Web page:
Today's Professional

Today's Professional

Wednesday, May 30, 2012

Developing Your Personal Brand: Meetings

tips for meetings

These are the most productive times, these are the least productive times. I have mixed feelings about meetings. On one hand, they serve as an opportunity to share ideas, resolve issues, and develop strategies as a team. On the other hand they serve as the most opportune time to hear one's own voice. This post looks at how to develop your personal brand as a meetings wizard.

1. Time Management

How you manage your time and the time of others during a meeting says a lot about your personal brand. Do you find yourself ranting, or not speaking up when someone else is ranting? If this is the case, it may serve your personal brand to ask yourself, am I carrying on? If you are one of those who tends to step on the soapbox, maybe it is time to reconsider your approach to meetings. When you carry on about a topic chances are you have lost your audience's attention. Even worse, you are wasting their time to be productive. The same holds true if you do not politely interrupt others who carry on. One way to do this is, "Jim, I can tell you feel strong about this topic, maybe we should talk about this further after the meeting."

When you call a meeting, try to keep it in the 15 minutes time frame. If it takes longer than this, chances are the topics are too broad, there is carrying on, and you are wasting your time and the time of your colleagues. There are of course times when meetings will last longer than 15 minutes, but if you make an effort to manage the time of the meeting, your topics and the information you share will "stick" better with the participants.

2. Remember What You Said Last Meeting  

So you practice stellar time management skills, great. This means that chances are what you say gets heard. If that is the case, remember what you say. The last thing you want is to confuse your colleagues, especially your subordinates, on your objectives and feelings on certain topics. 

Generally the purpose of a meeting is, or at least should be, to set out action items. If you meeting with your team and say, "ok, it is settled. Bill, you will begin the Great Get Business Imitative with expanding the product line. Start getting the great business Bill!" Then, a month later, Bill says, "Ok, we can improve the Great Get Business Initiative by offering 2 new product lines." Then you say you don't like the idea of expanding the product line, which everyone remembers getting your approval on. You are going to confuse your team, lose their trust, and ultimately knock your objectives off track.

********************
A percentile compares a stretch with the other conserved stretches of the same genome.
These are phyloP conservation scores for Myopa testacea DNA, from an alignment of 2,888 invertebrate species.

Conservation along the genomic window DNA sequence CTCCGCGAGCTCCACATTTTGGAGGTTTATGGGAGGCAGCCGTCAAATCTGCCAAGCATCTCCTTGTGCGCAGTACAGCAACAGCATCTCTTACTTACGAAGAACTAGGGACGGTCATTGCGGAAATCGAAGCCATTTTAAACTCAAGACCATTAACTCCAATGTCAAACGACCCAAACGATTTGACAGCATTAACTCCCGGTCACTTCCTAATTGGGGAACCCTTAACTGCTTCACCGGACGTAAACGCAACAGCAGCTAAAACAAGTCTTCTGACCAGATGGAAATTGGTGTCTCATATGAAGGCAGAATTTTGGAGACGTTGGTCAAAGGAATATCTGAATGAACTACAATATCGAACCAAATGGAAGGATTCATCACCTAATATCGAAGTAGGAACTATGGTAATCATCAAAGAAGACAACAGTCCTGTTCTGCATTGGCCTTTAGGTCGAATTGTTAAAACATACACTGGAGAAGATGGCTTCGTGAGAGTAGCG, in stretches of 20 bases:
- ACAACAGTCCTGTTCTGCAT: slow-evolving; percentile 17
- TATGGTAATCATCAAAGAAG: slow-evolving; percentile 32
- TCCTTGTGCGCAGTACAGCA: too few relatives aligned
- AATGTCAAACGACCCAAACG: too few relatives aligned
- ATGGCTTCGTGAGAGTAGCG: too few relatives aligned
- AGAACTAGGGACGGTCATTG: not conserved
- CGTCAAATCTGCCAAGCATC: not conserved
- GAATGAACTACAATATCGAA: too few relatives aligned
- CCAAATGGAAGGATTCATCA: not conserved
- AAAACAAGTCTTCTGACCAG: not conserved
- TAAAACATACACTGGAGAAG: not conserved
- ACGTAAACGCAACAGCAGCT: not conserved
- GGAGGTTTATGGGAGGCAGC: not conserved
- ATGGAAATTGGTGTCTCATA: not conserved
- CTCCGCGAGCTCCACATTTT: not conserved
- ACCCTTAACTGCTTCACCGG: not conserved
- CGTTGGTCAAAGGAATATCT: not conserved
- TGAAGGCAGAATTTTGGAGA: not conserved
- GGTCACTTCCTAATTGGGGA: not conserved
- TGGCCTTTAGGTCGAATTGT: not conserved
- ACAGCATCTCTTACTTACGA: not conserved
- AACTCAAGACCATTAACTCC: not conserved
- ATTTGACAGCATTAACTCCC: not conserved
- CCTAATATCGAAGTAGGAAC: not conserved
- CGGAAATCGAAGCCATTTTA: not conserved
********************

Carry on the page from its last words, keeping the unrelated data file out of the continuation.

Forgetting what you say is costly in many ways. First, in our example, Bill obviously put time and energy into Great Get Business Initiative, this time and energy cost the company greatly if this is what Bill has been working on. Next, the confusion factor. Forgetting what you say leads to confusion on direction. Employees love direction, more so than they will ever say. Security in knowing your efforts are in line with organizational objectives, is a great feeling. 

3. Don't Interrupt or High-jack the Meeting 

When someone is talking, don't interrupt them, unless they have high-jacked the meeting and are ranting. This is pretty simple concept. Even if you have the best point in the world, when you interrupt someone they stop listening. 

High-jacking a meeting for your own cause is also a poor practice. If the meeting has been called to discuss current accounts, don't change the topic to product development. Stay on topic and make sure others do as well.

4. Don't Have Meetings Unless it is Necessary

Holding meetings just to hold meetings drives me crazy. If the objective of the meeting is no meant to resolve an issue, develop an action plan, or discuss results, why have the meeting? In my experience as a restaurant manager (both in the fast food industry and the fine dining industry) I had a rule I followed. I never yelled or got mad at anyone, even for the dumbest mistakes, unless I absolutely had to. I called it "my yelling arsenal." I looked at it this way, if I yell or was angry all the time, each time I yell or get angry I take from my arsenal. Eventually my arsenal would run out and it would not matter how angry I was. Then end result, when I got upset, I got results. 

The arsenal principle holds true for meetings. If you have a meeting a day, then the value of those meetings will run out. If you have a lot of meetings with out results, the value meetings you call will be depleted.


Meetings serve a purpose in business. Make sure you are sending the right message when you participate. The more valuable you are as a participant, the more valuable you are to the organization.


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